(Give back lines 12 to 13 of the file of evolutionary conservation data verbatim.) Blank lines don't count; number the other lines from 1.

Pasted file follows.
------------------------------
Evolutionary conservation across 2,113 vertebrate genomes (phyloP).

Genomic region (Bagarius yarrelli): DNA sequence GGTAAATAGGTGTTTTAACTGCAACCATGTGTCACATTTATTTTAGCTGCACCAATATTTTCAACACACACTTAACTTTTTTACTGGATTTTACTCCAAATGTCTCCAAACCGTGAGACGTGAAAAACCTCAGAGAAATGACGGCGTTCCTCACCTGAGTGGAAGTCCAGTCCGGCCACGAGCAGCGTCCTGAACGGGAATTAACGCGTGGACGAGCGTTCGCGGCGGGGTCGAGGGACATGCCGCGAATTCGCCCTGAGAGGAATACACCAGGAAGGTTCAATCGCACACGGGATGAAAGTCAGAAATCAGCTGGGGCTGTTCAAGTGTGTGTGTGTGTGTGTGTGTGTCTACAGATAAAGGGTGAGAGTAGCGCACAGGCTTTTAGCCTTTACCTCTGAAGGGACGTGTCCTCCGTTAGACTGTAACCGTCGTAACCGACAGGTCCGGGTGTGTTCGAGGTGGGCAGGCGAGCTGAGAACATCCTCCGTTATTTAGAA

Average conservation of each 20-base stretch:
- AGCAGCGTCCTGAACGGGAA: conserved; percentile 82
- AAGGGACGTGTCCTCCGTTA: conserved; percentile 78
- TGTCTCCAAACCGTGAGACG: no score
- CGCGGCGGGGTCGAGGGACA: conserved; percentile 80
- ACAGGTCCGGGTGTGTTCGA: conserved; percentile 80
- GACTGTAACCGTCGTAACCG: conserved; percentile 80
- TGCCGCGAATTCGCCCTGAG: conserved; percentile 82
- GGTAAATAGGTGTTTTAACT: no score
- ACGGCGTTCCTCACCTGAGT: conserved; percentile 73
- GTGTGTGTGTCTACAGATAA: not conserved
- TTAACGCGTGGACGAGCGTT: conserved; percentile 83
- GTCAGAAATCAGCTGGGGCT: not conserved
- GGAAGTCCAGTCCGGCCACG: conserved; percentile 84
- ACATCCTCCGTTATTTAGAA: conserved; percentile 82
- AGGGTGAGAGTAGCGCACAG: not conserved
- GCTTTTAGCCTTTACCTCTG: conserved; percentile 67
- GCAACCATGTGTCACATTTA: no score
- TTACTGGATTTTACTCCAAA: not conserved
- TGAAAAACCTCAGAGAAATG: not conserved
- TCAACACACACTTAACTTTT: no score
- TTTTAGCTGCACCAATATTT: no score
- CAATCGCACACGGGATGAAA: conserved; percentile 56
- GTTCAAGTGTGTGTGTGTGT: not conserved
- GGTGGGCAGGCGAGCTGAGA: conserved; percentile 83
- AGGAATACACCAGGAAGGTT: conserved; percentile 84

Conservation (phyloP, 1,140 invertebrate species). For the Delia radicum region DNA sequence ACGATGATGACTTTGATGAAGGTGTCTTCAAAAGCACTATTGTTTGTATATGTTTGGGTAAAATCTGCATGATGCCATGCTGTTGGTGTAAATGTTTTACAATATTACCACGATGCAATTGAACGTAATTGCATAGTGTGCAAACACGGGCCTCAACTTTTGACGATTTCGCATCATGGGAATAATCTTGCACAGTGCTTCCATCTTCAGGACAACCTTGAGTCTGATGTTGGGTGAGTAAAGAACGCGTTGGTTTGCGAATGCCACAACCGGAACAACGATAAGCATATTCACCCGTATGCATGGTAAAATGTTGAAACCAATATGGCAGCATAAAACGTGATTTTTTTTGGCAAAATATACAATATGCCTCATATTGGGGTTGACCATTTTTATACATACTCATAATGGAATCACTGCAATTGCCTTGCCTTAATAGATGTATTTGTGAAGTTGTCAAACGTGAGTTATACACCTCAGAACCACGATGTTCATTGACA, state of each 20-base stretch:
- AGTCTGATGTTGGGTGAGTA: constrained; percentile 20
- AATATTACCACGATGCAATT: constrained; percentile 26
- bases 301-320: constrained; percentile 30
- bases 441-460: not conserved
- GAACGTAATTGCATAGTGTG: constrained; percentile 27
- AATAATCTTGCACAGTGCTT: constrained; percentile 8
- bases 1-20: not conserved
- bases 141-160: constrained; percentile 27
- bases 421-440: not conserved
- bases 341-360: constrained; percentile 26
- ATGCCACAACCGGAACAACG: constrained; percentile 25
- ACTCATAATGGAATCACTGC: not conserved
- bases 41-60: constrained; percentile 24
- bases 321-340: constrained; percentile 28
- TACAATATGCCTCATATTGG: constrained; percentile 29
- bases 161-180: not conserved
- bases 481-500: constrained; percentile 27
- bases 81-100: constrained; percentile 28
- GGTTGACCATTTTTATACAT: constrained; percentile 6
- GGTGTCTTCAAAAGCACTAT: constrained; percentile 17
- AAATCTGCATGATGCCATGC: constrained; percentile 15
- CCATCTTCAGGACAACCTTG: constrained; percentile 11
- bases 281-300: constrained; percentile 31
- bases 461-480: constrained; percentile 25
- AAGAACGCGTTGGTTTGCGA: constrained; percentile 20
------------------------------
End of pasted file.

- ACGGCGTTCCTCACCTGAGT: conserved; percentile 73
- GTGTGTGTGTCTACAGATAA: not conserved